WINE 7. Poured from decanter. Is this a clue? Kind of mute compared to 6, but then it opens. Quite charming. Herbal, floral notes on the nose. Cabernet Sauvignon? Cab Franc? Hey, I like this! Yummy. Fruity. Okay now, what is it? I'll say Cab or Cab Franc. Kind of reminds me of Dalle Valle or Viader. I'll say Napa Valley. Well, I'm one-third right, but it's actually...
         *1996 ALLIET CHINON COTEAU DE NOIRE. Our host had read my smirky note about Loire reds – set his trap – and I fell right into it. I claim victory for recognizing the Cab Franc (which no other taster mentioned), but am hooted down unmercifully by the others.
         Lesson: Ooh, that smarts.


    WINE 8. Dark to medium ruby. Tar and pepper aromas. Nope, make that oxidation, tar and pepper. Swirling only magnifies the smell of death. Dare I taste? Spent. Gone. A deceased parrot. I guess it's an over-the-hill wine of some Bordeaux variety. But no...
         It's 1988 ROBERTO VOERZIO BAROLO BRUNATE. Nobody guessed this for a Barolo.
         Lesson: The deader a wine gets, the more it tastes like every other dying wine.
    WINE 9. Very dark ruby. Crammed with cassis. Love it! So fruity that some guess a Rhone, but no, here are some Cab flavors. Ooh, what a ton of fruit. And what's this? American oak? Yes, it's developing – that flavor that some call "weedy dill." So it can't be Bordeaux. And it's so, so ripe. Maybe an Australian Cab? Whatever, I like it a lot. And it turns out to be...
        **1990 KISTLER CABERNET SAUVIGNON. Terrific wine.
        Lesson: Didn't really learn anything, but pleased I came close. Wonder why Kistler stopped making Cabernet? This is a treat.
    WINE 10. Another black monster, but this one has an incredibly fragrant nose – violets, fertilized by a trace of dog-poop. Some tasters cringe at this decription, but I'm sticking with it, and I like the wine a lot. As it expands, I l-o-v-e it. The stink recedes and the fruit flavors pop off like fireworks. Yes, it's a trifle dirty, but magnificent. Reminds me a little of Domaine L'Aigueliere Cote Rousse, but this is a Bordeaux variety. I guess a great California Cab or Bordeaux from a very ripe year and that's close enough...
         It's ***1995 TROTONOY and wine of the evening in a walk. (Funny how none of us even said the word "Merlot" before the foil came off.)
         Lesson: Never underestimate Merlot. Folks who say it's a weak sister to Cabernet just haven't tasted enough wine.


    WINE 11. Corked. And a mystery it remains even now. I didn't see what it was before the bottle was wisked away. 

    WINE 12. Deep red going light at the rim. Delicious strawberry aromas. So fragrant that it could be an older, big Pinot Noir, but there's a metallic tang toward the end that argues for Grenache or maybe even Mourvedre. I guess the South of France, Grenache or Mourvedre. A really nice wine, whatever it turns out to be – and it is revealed to be...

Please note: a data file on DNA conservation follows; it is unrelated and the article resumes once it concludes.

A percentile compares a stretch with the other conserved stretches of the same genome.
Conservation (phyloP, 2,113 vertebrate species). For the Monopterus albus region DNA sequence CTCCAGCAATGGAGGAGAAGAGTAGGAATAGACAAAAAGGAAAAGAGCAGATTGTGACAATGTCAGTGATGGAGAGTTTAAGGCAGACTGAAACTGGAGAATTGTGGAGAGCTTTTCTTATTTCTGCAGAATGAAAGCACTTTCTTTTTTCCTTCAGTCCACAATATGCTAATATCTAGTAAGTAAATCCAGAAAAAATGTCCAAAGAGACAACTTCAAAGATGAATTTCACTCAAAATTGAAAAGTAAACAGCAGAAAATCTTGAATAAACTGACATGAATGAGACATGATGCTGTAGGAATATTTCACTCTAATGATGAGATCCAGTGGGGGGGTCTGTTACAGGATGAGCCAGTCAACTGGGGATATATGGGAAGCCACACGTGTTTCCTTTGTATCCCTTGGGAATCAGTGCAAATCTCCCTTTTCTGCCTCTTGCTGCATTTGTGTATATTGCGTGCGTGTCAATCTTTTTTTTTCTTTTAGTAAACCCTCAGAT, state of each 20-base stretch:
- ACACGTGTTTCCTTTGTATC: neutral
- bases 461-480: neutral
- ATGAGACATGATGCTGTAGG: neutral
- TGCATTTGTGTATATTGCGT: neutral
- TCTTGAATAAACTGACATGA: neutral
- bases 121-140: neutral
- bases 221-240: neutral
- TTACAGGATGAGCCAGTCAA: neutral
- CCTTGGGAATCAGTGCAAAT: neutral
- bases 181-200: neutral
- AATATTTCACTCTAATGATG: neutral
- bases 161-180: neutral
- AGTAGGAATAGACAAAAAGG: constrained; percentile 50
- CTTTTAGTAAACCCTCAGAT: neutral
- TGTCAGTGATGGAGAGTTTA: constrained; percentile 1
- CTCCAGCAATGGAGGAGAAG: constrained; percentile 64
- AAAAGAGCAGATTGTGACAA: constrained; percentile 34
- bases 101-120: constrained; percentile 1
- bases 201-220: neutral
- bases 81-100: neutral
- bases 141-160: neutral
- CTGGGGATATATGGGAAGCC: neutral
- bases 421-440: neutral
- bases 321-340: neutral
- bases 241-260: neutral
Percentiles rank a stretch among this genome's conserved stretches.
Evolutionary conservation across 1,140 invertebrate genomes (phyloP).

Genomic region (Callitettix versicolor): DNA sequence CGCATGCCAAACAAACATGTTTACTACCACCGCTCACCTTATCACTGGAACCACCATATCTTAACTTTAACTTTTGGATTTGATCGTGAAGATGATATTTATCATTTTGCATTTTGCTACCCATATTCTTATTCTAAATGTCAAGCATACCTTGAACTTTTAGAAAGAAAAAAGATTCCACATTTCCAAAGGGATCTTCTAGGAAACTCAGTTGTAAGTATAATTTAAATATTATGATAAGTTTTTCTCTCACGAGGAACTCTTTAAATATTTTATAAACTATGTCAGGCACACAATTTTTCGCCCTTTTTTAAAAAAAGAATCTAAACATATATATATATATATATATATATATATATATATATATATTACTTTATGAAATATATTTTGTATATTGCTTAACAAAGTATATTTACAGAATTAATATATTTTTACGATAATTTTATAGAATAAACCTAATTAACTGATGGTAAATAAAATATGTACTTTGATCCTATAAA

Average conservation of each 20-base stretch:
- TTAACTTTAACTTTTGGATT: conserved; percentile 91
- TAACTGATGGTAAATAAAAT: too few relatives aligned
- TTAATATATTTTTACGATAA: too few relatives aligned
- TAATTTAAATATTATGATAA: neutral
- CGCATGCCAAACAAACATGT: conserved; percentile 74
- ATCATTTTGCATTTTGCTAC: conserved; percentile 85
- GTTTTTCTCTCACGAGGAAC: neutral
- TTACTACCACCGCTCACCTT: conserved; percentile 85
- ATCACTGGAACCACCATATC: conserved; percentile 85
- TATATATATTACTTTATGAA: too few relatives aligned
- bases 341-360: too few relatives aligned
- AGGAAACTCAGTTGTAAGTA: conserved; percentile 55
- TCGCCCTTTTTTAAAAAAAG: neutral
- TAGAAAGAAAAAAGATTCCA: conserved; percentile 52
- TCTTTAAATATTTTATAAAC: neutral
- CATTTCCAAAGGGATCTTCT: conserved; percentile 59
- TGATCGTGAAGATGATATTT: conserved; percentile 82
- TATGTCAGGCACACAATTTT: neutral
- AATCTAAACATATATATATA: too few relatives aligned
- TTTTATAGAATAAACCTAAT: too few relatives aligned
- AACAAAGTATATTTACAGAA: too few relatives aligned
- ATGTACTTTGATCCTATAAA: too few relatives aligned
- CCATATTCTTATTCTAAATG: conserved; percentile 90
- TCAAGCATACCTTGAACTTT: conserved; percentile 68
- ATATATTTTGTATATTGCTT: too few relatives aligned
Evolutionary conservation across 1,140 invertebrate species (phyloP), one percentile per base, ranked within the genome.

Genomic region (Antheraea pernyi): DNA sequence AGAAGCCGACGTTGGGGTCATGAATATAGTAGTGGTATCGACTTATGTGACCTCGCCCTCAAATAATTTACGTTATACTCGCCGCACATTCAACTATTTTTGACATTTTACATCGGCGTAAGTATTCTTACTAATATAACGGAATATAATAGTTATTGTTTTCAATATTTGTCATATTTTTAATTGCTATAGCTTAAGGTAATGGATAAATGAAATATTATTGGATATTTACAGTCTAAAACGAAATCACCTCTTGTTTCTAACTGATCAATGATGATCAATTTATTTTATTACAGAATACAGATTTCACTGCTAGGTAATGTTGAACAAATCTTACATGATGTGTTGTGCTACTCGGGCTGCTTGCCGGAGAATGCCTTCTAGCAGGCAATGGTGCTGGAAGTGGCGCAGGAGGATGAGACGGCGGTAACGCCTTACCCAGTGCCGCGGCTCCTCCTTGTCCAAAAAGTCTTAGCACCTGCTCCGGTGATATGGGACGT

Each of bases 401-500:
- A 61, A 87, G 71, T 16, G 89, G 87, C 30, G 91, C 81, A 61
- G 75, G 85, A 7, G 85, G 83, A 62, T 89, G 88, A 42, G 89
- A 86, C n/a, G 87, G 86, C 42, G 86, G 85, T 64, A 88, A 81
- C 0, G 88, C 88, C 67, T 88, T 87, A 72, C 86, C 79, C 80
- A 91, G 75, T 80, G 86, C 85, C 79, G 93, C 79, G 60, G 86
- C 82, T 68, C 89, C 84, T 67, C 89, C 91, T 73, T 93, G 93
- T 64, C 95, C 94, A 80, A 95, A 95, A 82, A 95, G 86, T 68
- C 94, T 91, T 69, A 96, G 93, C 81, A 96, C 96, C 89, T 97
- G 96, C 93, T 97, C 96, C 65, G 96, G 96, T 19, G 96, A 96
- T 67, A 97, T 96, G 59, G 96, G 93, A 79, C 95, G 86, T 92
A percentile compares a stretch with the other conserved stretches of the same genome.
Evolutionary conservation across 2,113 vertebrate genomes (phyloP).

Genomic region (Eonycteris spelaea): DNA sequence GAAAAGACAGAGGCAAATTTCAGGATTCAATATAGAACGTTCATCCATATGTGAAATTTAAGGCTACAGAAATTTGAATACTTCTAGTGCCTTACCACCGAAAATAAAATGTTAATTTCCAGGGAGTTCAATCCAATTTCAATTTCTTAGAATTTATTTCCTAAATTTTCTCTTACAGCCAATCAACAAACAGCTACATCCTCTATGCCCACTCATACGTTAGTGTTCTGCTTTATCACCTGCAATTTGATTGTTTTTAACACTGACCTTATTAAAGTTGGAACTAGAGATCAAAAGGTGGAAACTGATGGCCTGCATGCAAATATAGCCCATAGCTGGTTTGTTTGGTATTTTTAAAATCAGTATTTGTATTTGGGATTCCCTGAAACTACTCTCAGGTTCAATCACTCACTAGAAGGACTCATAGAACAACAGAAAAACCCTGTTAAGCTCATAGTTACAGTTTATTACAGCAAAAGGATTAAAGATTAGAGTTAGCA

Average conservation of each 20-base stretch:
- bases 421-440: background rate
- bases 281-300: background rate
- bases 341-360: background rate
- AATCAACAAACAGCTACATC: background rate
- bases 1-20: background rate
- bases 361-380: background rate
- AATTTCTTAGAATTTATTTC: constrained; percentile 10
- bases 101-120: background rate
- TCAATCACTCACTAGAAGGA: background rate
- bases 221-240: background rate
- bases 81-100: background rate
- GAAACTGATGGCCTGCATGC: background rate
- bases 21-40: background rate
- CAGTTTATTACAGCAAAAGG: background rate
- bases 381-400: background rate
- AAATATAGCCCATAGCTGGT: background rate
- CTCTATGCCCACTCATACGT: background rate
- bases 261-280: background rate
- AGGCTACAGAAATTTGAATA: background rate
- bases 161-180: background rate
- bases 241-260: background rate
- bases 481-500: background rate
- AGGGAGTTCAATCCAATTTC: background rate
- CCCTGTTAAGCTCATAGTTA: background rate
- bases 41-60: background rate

*+1985 LA BASTIDE BLANCHE BANDOL. Have to say, I never would have guessed this wine could be so good after so long.
         Lesson: Guess all those folks who say Bandol can age well know what they're talking about after all. Maybe I should take my last 1990 out of the current drinking rack.

    WINE 13. Amber and seemingly very sticky. Sweeeet stuff! Lovely apricot aftertaste. But the question is -- Muscat or Riesling. One taster remarks on a petrol smell and yes, there it is. So Riesling. I have no opinion on the country of origin but others guess Navarro and...
         It's *1987 NAVARRO LATE HARVEST GEWURZTRAMINER, harvested at 41.5º Brix with 19.4% residual sugar.
         Lesson: I'm still puzzled. What about that Diesel smell? Were we imagining things? Or maybe there was some Riesling in the cuvée all the same?

    WINE 14. An older white desert wine with botrytis aromas and this one has got to be Riesling. Nice stuff, but shown up by the other two stickies.
          Lesson: Even fine old BAs start on the downslope eventually.

    WINE 15. Light gold and sweet. Not nearly as sweet as wine 13 or 14 -- but I like this one even better. Wonderfully balanced stuff that you could drink all through dinner and dessert. Delicate, elegant poached pear flavors, with custard on the finish. Strangely, it has a crisp, refreshing quality that I practically never taste in a dessert wine. What the heck could it be? I won't even guess.
         And that's just as well, because I never would have guessed it's **1995 DOMAINE CAUHAPE JURANÇON "NOBLESSE DU TEMPS". A revelation for me.
         Lesson: Find some of this wine!

BURGS BASHED. (January 27, 1999). Just the facts, ma'am. Some nights Burgundy just doesn't behave like it's supposed to -- and there are other wines in the world.

     Before you start looking for rocks to throw at me, Burgundy-lovers, stand advised:

     1. The decision last night about the wine of the evening was unanimous.

     2. Nearly all of us (except, perhaps, me) were predisposed to favor Burgundy.

     3. A couple of the real Burgs were quite good.

     4. The fabulous winner, a ringer, was served blind.

     We were dining at the new Philly restaurant, Lena, in the up-and-coming Old Town area. Decor was lovely, food pretty good and the prices pretty decent. (NOTE: They have a liquor license but allow BYO for a corkage fee. Here's hoping that more local restaurants adopt this enlightened policy.)